Fri 21 - Sun 23 July

From Barrage Balloons to Bucking Broncos : A brief history of The Ponderosa

Tramlines festival brings people from all over the world to a normally quiet park located North West of Sheffield city centre. Next weekend, global music stars like Jurassic 5, Kelis, Catfish and the Bottlemen and Dizzee Rascal will join Basement Jaxx, The Charlatans, De La Soul and Mobb Deep in a list of artists who have graced Ponderosa Park

With so many newcomers touching down for Tramlines, we thought you might like some background info on the park, so here’s our brief history of the Ponderosa.

In the not to distant past (early 1800s) this whole area of Sheffield was on the outskirts of the increasingly industrialised town, overlooking the Royal Infirmary (now demolished) in its’ rural setting.

The upper part of Ponderosa contained several small dams and was part of a larger area of reservoirs serving much of the rapidly growing town. In the early 1900s the dams were filled-in and the Crookesmoor Recreation Ground was born.

This part of the Ponderosa was used as a station for barrage balloons during the Second World War (huge anchored balloons used to deter low flying aircraft). As a result of this, a large hanger and adjoining tunnels were built to house the balloons. These subterranean structures connected Ponderosa Park with Crookes Valley Park and in later years became a playground for thrill-seeking children. Urban explorers were still exploring these tunnels (and posting photos on 28 Days Later) until 2011 when they were finally sealed up for good.

The lower part of the Ponderosa is the location of our main stage, which will face up into the rest of the park. Until the mid 1800s this area was open countryside, which was turned into an area of traditional back-to-back houses known as Post Mahon. This slum housing was renamed ‘Jericho’ by locals due to the proximity to the edge of the city and the biblical story of the Wall of Jericho.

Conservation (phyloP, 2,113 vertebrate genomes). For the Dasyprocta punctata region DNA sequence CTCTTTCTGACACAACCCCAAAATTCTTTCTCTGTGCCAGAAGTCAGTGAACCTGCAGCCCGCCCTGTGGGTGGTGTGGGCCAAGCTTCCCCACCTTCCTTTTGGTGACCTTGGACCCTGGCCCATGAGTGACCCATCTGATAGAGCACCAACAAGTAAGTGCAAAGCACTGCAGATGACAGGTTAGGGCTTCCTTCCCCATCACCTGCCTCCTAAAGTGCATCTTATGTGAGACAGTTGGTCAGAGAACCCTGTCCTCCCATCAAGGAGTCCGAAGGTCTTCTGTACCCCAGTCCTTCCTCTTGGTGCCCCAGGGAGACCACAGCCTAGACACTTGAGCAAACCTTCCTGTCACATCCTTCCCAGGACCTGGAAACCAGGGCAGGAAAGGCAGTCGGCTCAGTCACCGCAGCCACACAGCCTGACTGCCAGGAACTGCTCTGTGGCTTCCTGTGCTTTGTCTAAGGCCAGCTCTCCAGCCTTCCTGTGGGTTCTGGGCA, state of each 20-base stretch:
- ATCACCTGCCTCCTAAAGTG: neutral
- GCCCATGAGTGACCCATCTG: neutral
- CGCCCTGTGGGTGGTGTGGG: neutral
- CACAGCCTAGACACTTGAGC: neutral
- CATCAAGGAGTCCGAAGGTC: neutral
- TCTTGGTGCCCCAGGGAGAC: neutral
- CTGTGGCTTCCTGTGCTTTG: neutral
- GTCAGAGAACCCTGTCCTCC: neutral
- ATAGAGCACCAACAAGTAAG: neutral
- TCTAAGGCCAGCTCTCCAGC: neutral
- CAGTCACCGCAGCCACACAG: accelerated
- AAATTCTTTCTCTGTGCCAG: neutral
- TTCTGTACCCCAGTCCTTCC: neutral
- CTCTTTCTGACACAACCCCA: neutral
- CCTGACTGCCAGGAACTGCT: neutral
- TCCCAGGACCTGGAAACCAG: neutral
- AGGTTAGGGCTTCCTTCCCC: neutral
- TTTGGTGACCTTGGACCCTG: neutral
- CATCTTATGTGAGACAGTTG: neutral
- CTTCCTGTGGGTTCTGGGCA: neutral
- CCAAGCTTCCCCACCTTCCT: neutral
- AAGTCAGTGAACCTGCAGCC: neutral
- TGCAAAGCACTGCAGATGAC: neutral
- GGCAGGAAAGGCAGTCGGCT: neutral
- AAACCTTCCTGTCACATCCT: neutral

The 1960s saw the slums cleared and replaced with the tower blocks now seen today. But where does the name ‘Ponderosa’ come from? Bonanza was a hugely popular western soap opera that ran from 1959 until 1973. It follows the exploits of the Cartwright family who lived in the Ponderosa Ranch. The newly rehoused slum kids saw a similarity between the open plains of their recreation park and the Wild West frontiers of the 1860s and gradually this unofficial name become the official title for the park.

So whilst you enjoy the music, food and drink whilst visiting our main stage, remember this is just another chapter in the history Ponderosa and share some trivia with your mates.

A detailed site map of the main stage can be found alongside complete artist listings and set times in our free Tramlines programme. Read it online here.

Do you have any Ponderosa stories? Join us on social media and let us know.

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(Many thanks to Simon Ogden and the Friends of Crookesmoor Parks for the info)

13 July 2016

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